Beery Snippets from the Past

Pint & Quart Tankards from The Dumb Flea
Courtesy of Joan Rayner

Meldreth Parish Records by William Mortlock Palmer M.R.C.S.

With regard to the miscellaneous payments to people within the parish, it may be remarked that it was customary for the children to have 5s (25p) worth of beer when they went stone picking.  This was an annual institution.  Let us hope that it was ‘small beer’ which they had.  “Beer was sometimes drunk in prodigious quantities in those days.  Thus on August 4th, 1720, there was a fire at Meldreth, at some farm probably and on that occasion, beer to the value of £1 18s 6d (192.5p) was drunk, which would represent a quantity of liquid, almost large enough to extinguish the fire itself.  But of course August is very thirsty weather.  In May however, your rosy-cheeked countryman is not in such a chronic state of dryness and we find that on May 26th 1726 when the fire happened at Dan Sadler’s, only a pounds-worth of beer was drunk of which 10s (50p) was had at the Bell and 10s (50p) at the Widow Childerby’s.  The above payments of beer were made on the authority of the constables, the overseers were occasionally much more extravagant.  In 1719 they allow 6s (30p) for brandy, which the watching men had after the fire which happened on Aug 13th and 14th.

An important village custom was the beating of the bounds, which like all the other functions of the olden time was an occasion for much eating and drinking.  For instance the Churchwardens accounts show:

June 6, 1716: Paid Wm Pateman for Beer after the perambulation of the bounds: £1 .0s. 0d.

Sarah Butler – Memories of the Early 1920s

The Brewery was flourishing, beer was brewed twice a week and the smell pervaded the whole village.  Children could be seen going down with the can to purchase the yeast as most people made their own bread.

The brewers dray with its two huge horses was a familiar sight.

The house standing at the bottom of Brewery Lane was once the brewery public house. On the opposite side of the road there was once a fountain of pure water, the overflow from the artesian well inside the brewery.

Public Houses were thriving, there being nowhere else for the men to go and with beer 2d (1p) a pint and whisky 3/6d (17.5p) a bottle, drunkenness was an everyday occurrence.

Joe Stallybrass of Whitecroft Road usually came home quite drunk and his wife got so fed up with this that one night she locked the door and shouted he could stay out all night until he was sober.    After he tired of banging to be let in, He said,”Oh, alright, old gal, if I can’t come in, I’ll soon have you out” and with that, he set fire to the thatch.  There was no fire engine so all that could be done was to   salvage a few things and then let it burn down.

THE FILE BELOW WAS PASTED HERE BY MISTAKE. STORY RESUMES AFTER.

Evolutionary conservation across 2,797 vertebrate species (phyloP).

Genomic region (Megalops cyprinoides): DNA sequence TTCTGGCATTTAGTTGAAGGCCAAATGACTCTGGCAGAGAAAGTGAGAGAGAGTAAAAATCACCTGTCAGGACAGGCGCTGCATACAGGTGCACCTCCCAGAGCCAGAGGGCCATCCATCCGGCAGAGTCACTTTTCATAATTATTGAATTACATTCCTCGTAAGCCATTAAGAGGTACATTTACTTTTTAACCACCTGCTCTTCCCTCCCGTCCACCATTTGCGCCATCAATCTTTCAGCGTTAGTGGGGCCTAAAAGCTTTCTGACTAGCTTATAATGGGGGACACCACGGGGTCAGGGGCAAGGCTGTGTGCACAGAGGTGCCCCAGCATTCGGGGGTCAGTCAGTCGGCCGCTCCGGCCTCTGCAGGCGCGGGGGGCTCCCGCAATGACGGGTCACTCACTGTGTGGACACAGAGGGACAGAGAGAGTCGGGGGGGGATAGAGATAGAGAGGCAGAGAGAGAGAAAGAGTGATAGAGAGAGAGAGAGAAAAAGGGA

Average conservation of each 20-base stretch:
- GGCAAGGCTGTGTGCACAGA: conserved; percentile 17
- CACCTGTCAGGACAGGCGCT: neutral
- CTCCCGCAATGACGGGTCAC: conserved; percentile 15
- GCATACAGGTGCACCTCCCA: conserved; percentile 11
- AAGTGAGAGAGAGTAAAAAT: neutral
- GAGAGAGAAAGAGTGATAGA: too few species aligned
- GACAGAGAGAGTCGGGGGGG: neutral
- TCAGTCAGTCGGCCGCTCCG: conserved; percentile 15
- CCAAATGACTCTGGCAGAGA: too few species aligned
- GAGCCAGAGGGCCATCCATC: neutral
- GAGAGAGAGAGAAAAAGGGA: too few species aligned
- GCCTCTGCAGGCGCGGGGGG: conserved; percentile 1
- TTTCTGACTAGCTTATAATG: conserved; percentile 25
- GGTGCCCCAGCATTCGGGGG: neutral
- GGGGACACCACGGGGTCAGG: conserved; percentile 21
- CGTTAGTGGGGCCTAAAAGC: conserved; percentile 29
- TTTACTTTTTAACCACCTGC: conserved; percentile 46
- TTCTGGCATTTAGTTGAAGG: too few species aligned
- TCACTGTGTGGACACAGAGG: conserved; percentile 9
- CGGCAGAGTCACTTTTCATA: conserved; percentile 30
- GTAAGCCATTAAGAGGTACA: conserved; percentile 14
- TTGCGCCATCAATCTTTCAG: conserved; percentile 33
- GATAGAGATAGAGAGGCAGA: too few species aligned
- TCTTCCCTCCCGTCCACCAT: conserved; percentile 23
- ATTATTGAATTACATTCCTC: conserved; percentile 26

The carrier from Bassingbourn to Cambridge on Wednesdays and Saturdays frequently stopped at The Sailors Return to have a drink and pick up passengers.

To quench their thirst the men had “Harvest Beer” which they carried in a small barrel.  This beer was made at home by the wives.

Another way we got sweets was to scrounge empty beer bottles and take them back to the Railway Tavern because the landlord there kept a bottle of sweets for this purpose.

May 25, 1724: Paid to Richard Hadgar for beer which the men and children had after the perambulation: £1 0s. 0d.  (Richard Hadgar kept the Bell Inn, which appears to have been the general meeting place at the village).  The quantity of beer drunk at these perambulations must have been enormous and we are glad to notice that it was reserved until after the function was after.

Beatrice Clay 1942

At Chiswick End stands an inn with the startling name of “THE DUMB FLEA”.  The explanation locally offered and accepted is that it is a corruption of “Dumfries”.  That seems to raise the question why an inn in Cambridgeshire should bear a Scottish name.

Maltings are to be found at Fieldgate (near Bury Lane Entrance) and in North End.

Old Bill, Memories of a Meldreth Man (Bill Wing, March 1993)

The Sailors Return was later called the Bears Den.

There was a big old building opposite the church, where the bowling green is now – a big old warehouse – the brewery had that.

Next to the church – Manting House – Mr Gibbs used to live there, he was another man from the brewery – the brewery was on the corner.  Down brewery Lane there were two cottages that belonged to the brewery.  Then as you turned into Brewery Lane there used to be a pub – the Green Man, which belonged to Phillips Brewery from Royston, right next to Meldreth brewery!

The Bell pub stood endways to the road, it’s called the Dormers now.


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